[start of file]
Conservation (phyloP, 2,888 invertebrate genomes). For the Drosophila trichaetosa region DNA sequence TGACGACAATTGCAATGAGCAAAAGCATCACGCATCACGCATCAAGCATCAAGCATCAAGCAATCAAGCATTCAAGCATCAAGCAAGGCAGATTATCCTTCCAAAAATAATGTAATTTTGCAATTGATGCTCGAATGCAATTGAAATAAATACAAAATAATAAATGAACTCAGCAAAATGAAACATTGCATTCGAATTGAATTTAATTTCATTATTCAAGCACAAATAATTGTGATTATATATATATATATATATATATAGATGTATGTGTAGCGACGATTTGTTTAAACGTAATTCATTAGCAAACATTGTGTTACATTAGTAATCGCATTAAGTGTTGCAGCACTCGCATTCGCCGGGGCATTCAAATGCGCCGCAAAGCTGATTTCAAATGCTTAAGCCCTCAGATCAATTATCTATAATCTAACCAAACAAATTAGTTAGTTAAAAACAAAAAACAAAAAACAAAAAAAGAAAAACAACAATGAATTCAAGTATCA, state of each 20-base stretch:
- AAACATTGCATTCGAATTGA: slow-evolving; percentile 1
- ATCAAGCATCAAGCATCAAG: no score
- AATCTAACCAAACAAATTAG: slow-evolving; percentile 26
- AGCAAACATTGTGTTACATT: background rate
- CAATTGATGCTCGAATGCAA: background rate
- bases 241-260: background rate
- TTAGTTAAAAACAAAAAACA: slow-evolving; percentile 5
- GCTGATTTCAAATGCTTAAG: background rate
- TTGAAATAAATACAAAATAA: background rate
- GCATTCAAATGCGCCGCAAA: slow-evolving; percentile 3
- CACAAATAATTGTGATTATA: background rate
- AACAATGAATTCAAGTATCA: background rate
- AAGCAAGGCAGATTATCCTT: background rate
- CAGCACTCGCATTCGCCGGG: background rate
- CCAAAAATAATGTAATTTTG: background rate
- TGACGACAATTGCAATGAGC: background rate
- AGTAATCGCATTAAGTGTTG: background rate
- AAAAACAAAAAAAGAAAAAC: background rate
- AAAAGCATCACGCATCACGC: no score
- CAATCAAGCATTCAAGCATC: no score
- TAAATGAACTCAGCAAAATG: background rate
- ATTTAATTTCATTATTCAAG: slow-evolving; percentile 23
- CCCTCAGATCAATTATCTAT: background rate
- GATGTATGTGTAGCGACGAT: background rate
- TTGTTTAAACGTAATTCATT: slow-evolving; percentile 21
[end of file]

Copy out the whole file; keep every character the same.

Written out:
Conservation (phyloP, 2,888 invertebrate genomes). For the Drosophila trichaetosa region DNA sequence TGACGACAATTGCAATGAGCAAAAGCATCACGCATCACGCATCAAGCATCAAGCATCAAGCAATCAAGCATTCAAGCATCAAGCAAGGCAGATTATCCTTCCAAAAATAATGTAATTTTGCAATTGATGCTCGAATGCAATTGAAATAAATACAAAATAATAAATGAACTCAGCAAAATGAAACATTGCATTCGAATTGAATTTAATTTCATTATTCAAGCACAAATAATTGTGATTATATATATATATATATATATATAGATGTATGTGTAGCGACGATTTGTTTAAACGTAATTCATTAGCAAACATTGTGTTACATTAGTAATCGCATTAAGTGTTGCAGCACTCGCATTCGCCGGGGCATTCAAATGCGCCGCAAAGCTGATTTCAAATGCTTAAGCCCTCAGATCAATTATCTATAATCTAACCAAACAAATTAGTTAGTTAAAAACAAAAAACAAAAAACAAAAAAAGAAAAACAACAATGAATTCAAGTATCA, state of each 20-base stretch:
- AAACATTGCATTCGAATTGA: slow-evolving; percentile 1
- ATCAAGCATCAAGCATCAAG: no score
- AATCTAACCAAACAAATTAG: slow-evolving; percentile 26
- AGCAAACATTGTGTTACATT: background rate
- CAATTGATGCTCGAATGCAA: background rate
- bases 241-260: background rate
- TTAGTTAAAAACAAAAAACA: slow-evolving; percentile 5
- GCTGATTTCAAATGCTTAAG: background rate
- TTGAAATAAATACAAAATAA: background rate
- GCATTCAAATGCGCCGCAAA: slow-evolving; percentile 3
- CACAAATAATTGTGATTATA: background rate
- AACAATGAATTCAAGTATCA: background rate
- AAGCAAGGCAGATTATCCTT: background rate
- CAGCACTCGCATTCGCCGGG: background rate
- CCAAAAATAATGTAATTTTG: background rate
- TGACGACAATTGCAATGAGC: background rate
- AGTAATCGCATTAAGTGTTG: background rate
- AAAAACAAAAAAAGAAAAAC: background rate
- AAAAGCATCACGCATCACGC: no score
- CAATCAAGCATTCAAGCATC: no score
- TAAATGAACTCAGCAAAATG: background rate
- ATTTAATTTCATTATTCAAG: slow-evolving; percentile 23
- CCCTCAGATCAATTATCTAT: background rate
- GATGTATGTGTAGCGACGAT: background rate
- TTGTTTAAACGTAATTCATT: slow-evolving; percentile 21